Nope, that’s the magic of impact tools – reactionless (for the most part) torque. The impact mechanism provides torque far beyond what the motor is capable of in direct drive. The trade off is that the torque is high peak torque in a quick pulse, in other words, a hammer blow rather than a continuous push.
I agree it should be nearly nothing especially with the length of handle you’ll have as your advantage to hold the impactor torque arm.
sorry in other words – look at the length of the smaller 3/8 drive impact wrench (pick a vendor) it’s based on a impact driver roughly so let’s say you have about a 7 inch arm (distance between mid hand – and center line of the anvil) to react against the impact jolt when met with resistance. (that little bump you feel in your hand when the impactor mechanism swings.
OK now this in 3/8 also has that same impactor line of action with maybe a touch more impact strength but you now have closer to a 12 inch arm for holding it still (again relative distance between mid hand and center line of the anvil.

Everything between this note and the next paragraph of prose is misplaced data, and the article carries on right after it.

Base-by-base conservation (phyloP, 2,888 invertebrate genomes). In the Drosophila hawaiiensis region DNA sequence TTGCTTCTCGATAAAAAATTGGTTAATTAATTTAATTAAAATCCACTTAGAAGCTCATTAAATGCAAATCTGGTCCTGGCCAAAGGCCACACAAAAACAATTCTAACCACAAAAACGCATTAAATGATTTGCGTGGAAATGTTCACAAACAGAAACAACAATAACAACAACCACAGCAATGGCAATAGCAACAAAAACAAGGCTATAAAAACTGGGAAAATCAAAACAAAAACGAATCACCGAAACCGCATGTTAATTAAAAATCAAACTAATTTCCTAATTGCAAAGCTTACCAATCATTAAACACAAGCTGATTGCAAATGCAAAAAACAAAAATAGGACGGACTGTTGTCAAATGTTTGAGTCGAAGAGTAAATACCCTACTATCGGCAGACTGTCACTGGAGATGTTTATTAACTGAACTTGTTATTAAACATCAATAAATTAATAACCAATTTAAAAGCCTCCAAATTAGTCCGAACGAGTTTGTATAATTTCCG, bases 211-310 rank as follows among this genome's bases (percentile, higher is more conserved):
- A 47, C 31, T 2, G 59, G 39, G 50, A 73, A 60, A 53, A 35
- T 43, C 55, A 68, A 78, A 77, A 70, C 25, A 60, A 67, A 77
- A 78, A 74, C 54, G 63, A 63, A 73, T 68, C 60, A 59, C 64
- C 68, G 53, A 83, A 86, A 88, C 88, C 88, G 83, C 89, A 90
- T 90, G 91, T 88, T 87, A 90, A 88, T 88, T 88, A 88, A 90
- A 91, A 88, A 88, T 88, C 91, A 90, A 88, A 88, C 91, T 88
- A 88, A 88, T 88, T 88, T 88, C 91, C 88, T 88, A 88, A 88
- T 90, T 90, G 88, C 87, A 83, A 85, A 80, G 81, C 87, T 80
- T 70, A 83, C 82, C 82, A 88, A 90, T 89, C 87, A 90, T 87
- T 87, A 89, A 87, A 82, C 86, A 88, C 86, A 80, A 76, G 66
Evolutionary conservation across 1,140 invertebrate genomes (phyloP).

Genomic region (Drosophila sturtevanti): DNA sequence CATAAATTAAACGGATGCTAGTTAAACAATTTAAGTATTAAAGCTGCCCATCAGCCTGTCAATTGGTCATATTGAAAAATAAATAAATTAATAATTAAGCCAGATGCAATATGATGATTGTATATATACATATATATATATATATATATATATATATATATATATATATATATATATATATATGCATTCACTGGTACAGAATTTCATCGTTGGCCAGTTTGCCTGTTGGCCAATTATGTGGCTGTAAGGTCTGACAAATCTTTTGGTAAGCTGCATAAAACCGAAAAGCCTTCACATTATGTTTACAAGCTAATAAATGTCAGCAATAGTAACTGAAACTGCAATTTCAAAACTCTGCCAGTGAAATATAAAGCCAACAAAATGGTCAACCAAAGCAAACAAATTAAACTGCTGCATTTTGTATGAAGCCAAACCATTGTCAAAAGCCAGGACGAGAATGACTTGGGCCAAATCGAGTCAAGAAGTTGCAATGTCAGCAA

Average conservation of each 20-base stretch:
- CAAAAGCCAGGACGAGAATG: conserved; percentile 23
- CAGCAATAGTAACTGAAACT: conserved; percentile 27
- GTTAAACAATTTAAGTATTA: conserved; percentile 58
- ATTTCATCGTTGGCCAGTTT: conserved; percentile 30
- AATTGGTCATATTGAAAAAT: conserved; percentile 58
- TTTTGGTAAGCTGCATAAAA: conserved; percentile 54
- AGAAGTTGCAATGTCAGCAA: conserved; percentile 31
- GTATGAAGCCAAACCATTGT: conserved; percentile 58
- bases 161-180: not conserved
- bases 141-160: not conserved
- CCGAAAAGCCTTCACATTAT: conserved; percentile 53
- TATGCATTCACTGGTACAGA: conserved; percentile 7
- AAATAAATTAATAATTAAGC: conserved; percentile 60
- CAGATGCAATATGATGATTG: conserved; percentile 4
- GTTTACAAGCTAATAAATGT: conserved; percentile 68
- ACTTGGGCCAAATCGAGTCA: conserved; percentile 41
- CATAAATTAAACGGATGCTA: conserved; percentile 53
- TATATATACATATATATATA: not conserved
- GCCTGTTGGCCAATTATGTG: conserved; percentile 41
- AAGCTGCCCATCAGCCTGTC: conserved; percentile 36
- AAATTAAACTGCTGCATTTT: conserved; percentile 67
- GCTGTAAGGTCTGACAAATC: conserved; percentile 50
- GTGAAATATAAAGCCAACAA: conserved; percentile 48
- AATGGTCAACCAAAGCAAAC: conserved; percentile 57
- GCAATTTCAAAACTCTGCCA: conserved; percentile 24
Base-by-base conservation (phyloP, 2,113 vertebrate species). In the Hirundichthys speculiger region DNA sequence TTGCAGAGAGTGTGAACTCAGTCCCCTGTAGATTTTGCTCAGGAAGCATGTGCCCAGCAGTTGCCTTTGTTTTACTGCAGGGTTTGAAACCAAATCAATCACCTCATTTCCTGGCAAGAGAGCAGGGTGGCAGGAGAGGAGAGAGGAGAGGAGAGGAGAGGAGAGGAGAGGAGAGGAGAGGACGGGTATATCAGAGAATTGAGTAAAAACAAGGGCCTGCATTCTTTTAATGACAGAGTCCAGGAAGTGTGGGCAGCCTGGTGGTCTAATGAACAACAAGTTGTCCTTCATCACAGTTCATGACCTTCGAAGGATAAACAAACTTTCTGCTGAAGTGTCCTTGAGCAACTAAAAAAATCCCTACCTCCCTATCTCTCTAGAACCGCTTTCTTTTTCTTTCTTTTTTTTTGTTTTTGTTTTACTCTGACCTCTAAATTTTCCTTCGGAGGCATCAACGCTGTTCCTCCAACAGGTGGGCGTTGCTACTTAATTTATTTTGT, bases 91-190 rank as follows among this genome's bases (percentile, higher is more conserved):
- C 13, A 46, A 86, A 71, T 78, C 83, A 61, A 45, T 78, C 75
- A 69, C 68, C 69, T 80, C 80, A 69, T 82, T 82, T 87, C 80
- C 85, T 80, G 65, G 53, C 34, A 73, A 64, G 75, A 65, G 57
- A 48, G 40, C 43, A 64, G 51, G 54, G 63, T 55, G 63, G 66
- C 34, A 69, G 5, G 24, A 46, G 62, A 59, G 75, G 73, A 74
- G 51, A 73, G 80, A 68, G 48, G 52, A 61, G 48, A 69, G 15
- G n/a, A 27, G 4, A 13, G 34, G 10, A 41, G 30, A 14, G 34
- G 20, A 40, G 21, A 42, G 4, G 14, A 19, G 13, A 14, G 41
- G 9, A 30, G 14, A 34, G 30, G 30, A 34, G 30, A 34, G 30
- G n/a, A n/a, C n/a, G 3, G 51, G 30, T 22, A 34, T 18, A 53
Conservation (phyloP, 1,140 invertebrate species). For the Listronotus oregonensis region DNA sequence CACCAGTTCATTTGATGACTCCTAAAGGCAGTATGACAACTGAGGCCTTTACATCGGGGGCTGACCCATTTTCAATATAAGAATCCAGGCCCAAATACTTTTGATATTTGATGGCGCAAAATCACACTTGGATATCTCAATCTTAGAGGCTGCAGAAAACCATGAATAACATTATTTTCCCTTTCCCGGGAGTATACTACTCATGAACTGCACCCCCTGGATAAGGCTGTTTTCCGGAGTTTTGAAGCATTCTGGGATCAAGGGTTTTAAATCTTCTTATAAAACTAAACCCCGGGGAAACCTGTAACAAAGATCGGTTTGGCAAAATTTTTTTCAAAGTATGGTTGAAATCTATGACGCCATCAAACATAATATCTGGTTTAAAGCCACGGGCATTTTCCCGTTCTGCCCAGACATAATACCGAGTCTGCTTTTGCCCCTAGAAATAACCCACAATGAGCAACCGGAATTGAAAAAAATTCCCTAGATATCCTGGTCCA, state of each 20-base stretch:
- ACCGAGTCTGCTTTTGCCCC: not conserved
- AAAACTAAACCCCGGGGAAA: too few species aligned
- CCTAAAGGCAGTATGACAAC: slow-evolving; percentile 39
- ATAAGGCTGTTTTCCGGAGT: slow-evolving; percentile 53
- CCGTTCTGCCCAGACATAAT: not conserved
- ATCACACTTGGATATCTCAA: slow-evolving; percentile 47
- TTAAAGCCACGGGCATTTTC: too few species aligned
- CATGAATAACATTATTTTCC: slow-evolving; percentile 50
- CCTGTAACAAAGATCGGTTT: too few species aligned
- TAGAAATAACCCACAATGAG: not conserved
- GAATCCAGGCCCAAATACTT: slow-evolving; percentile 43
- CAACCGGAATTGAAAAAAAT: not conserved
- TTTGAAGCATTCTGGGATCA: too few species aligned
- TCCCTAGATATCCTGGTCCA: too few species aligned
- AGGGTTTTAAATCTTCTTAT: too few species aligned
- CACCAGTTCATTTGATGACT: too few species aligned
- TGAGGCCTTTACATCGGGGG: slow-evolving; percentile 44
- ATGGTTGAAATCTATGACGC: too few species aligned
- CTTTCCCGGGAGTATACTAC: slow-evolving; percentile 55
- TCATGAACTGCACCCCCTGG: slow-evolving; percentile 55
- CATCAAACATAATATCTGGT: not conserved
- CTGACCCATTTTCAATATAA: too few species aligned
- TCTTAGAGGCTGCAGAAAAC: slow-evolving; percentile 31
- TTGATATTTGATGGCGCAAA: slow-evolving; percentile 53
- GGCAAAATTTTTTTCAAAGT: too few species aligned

If these had say 400 or more ft lb ratings I’d be concerned. under 250 – no so much. Again the IR model that is the only other one of these I know of – claims reaction – less torque. I suspect milwaukee can do that too
Here is a question I always have with advertised torque values:
“UP TO 220ft-lbs of nut busting torque”
What is the thing that enables “up to”? Do you need the maximum capacity M12 battery to achieve 200ft-lbs of torque?
If so, when you use the 2.0Ah batteries (as shown in the press photos), what is the maximum achievable torque? I exchanged emails through Milwaukee tech support a couple years ago and we kind of went in circles. I didn’t get a clear answer.
Also for a point of clarification: from what I have picked up on, “nut busting” torque specifically mean it achieves that torque in the clockwise (loosening) direction. Tightening torque may not always be the same.
“Up to 220ft-lbs of nut busting torque” just means that under some specific and contrived set of testing criteria they were able to loosen, with this impact wrench, a nut tightened to 220 ft-lbs.
I’m other words, it’s just marketing.
Wow. This equals the medium range impact wrenches. My only complaint is that SO FAR I’ve stuck with the M18 platform. On the M18 platform we have the high impact torque wrenches. Out of all the product lines out there when it comes to large industrial equipment, that wrench in my mind is the “gotta have it” wrench, the big reason for choosing Milwaukee M18 over M12, yellow, blue, etc. The stubby is shorter but only by a small amount and I’m not an automotive mechanic so it’s not enough to make it worthwhile buying a battery set for a tool that I would rarely use. This one changes that.